Posted on October 31, 2016 by

October – Stuffed Parathas

October’s dish of the month features the recipe for kheema stuffed parathas, a popular Punjabi breakfast. Dip the bread into yoghurt or pickle or scoop up butter with it. Traditionally it’s always freshly churned home made butter but regular salted butter will do just fine. As made by Vivek on BBC’s Saturday Kitchen – catch up on the show here!

Discover our new breakfast menu at Cinnamon Soho where you will find these parathas, among many other flavours and more..

Makes 10


For the dough:

  • 400g chapatti flour
  • 1 tsp salt
  • 1 tsp carom seeds
  • 25ml vegetable oil
  • 1 tbsp ghee or clarified butter

For lamb mince filling:

Pomegranate Raita:

  • 1 pomegranate
  • 2 cups Greek yogurt
  • 1 inch piece of ginger, chopped
  • 1 green chilli, chopped
  • 1 tsp cumin, roasted and ground
  • 1 tsp salt
  • 1 tsp sugar
  • 1 tbsp chopped, fresh coriander leaves


Mix together the flour, carom seeds, salt, oil and 225ml water to make a smooth dough. Cover and rest for 15 minutes. Meanwhile, make filling.

Heat the oil in a pan to smoking point and add the whole spices, followed by the cumin seeds. When they start to crackle, add the onions and cook on medium-low heat for 2-3 minutes. Add the ginger and garlic paste, salt, the ground spices, chopped ginger, green chillies and stir for 2-3 minutes to cook out the spices.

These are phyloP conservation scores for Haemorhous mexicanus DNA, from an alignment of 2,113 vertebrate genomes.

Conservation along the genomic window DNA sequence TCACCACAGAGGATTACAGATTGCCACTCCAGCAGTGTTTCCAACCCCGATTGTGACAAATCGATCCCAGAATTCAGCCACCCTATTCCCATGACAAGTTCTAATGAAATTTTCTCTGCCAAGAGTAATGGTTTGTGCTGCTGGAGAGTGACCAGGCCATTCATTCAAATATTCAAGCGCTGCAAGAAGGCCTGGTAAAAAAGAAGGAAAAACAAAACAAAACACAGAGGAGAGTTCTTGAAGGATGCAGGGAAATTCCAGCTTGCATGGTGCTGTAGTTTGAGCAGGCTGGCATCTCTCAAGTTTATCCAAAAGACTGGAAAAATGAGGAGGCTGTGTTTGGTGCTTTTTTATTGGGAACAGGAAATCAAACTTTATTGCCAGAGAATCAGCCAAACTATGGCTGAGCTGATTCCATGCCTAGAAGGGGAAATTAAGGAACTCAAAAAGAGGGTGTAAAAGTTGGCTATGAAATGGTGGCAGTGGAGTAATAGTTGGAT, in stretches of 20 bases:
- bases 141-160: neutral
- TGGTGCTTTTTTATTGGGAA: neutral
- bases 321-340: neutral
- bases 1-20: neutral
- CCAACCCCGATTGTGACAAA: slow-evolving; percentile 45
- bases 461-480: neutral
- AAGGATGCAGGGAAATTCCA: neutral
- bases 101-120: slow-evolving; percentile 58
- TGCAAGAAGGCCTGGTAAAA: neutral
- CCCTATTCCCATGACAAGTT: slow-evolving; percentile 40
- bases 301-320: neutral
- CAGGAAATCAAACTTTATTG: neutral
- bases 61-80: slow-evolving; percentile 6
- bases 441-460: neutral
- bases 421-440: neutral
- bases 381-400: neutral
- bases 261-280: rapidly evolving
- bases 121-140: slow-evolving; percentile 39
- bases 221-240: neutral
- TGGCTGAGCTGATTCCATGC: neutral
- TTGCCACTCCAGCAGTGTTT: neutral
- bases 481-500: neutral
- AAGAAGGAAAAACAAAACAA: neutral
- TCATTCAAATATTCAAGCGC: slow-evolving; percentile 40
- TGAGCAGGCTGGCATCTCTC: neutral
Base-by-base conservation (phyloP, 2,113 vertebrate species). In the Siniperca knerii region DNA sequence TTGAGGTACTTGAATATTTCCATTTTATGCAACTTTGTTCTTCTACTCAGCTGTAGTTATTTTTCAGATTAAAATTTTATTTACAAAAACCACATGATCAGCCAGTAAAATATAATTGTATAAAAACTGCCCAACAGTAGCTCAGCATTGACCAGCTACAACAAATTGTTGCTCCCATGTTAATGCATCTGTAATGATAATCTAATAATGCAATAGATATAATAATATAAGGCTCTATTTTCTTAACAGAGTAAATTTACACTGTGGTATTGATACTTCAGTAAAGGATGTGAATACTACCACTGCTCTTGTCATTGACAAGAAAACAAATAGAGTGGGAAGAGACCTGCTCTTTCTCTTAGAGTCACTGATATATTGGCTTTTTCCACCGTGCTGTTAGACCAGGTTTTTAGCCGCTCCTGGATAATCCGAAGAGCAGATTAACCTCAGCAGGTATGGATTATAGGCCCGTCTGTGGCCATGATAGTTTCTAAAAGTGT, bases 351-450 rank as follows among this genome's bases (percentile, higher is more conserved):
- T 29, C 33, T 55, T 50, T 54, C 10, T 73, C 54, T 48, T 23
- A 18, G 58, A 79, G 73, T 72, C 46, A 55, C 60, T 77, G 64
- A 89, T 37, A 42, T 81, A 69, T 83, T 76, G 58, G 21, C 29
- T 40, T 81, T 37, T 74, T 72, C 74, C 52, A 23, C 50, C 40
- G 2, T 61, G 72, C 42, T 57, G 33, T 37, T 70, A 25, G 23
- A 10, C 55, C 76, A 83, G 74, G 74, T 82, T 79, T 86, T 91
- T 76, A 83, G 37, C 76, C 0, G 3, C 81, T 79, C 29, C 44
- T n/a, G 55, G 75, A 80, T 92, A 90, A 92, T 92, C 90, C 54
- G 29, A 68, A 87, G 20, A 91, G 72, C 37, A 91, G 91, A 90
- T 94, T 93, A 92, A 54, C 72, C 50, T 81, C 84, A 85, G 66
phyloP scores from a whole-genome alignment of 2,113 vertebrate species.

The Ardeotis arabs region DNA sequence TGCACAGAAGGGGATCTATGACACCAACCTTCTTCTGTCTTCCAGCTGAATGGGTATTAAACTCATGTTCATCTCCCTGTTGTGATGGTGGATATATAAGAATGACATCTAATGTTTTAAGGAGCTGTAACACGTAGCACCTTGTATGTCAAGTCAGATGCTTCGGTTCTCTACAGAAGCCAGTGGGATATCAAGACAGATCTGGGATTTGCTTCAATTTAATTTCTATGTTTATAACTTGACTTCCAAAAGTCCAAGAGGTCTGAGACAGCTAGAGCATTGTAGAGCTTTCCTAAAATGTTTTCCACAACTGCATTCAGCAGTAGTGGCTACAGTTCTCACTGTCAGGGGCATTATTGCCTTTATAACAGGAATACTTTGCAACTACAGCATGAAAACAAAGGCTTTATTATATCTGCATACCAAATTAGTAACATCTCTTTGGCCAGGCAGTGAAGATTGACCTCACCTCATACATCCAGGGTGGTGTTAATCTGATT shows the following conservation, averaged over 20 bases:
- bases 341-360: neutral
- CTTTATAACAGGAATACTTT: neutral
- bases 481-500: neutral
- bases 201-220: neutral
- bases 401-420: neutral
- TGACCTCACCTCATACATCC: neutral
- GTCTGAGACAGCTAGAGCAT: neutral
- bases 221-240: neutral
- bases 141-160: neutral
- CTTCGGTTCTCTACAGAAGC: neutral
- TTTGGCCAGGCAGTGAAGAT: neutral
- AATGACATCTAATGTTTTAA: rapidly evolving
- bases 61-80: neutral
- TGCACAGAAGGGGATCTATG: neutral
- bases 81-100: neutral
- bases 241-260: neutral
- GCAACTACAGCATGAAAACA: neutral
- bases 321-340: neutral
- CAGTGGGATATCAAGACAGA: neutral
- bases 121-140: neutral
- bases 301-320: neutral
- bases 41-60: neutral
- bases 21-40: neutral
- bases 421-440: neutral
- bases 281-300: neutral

Now add the minced lamb and cook until dry and liquid has evaporated.

Add the grated boiled potato and cook for a minute stirring to mix thoroughly. Adjust the seasoning and sprinkle with the chopped coriander, green chillies and the lemon juice. Remove from the heat and let the mince filling cool down completely. Pick and discard the whole spices, then divide the stuffing into 10 equal portions and roll into balls. Use to fill the paratha.

Take a ball of dough, make an indent and keep pressing and rotating the dough in your hand to make the cavity slightly larger than the size of the ball of stuffing. The edges of the cavity of dough should be slightly thinner than the rest of it. Sit the ball of filling in the cavity and bring together the edges to cover the stuffing from all sides. Do not leave any cracks or the filling will come out while rolling the parathas.

Lightly dust with flour, gently flatten then roll out into a 20cm in diameter disc.

Place a rolled paratha in a heavy-bottomed frying pan, preferably iron, over a medium-low heat. Cook for about 2-3 minutes on one side, then flip over and repeat on the other side.  As it cooks, roll out the next paratha. When both sides become dry and start to colour, brush with a little ghee to get even colouring. Remove from the heat and keep on a foil-lined plate. Keep the pile of parathas warm by loosely wrapping in foil.

To make the raita, cut the pomegranate into two halves and remove the seeds by gently tapping with a rolling pin or back of a heavy knife. Reserve a few grains of pomegranate for garnishing.

Combine all the ingredients except the coriander leaves and mix well. Transfer the raita into bowls, sprinkle the coriander on top and refrigerate until use.

Serve the parathas with the pomegranate raita.  Alternatively, they can also be served with cold salted butter.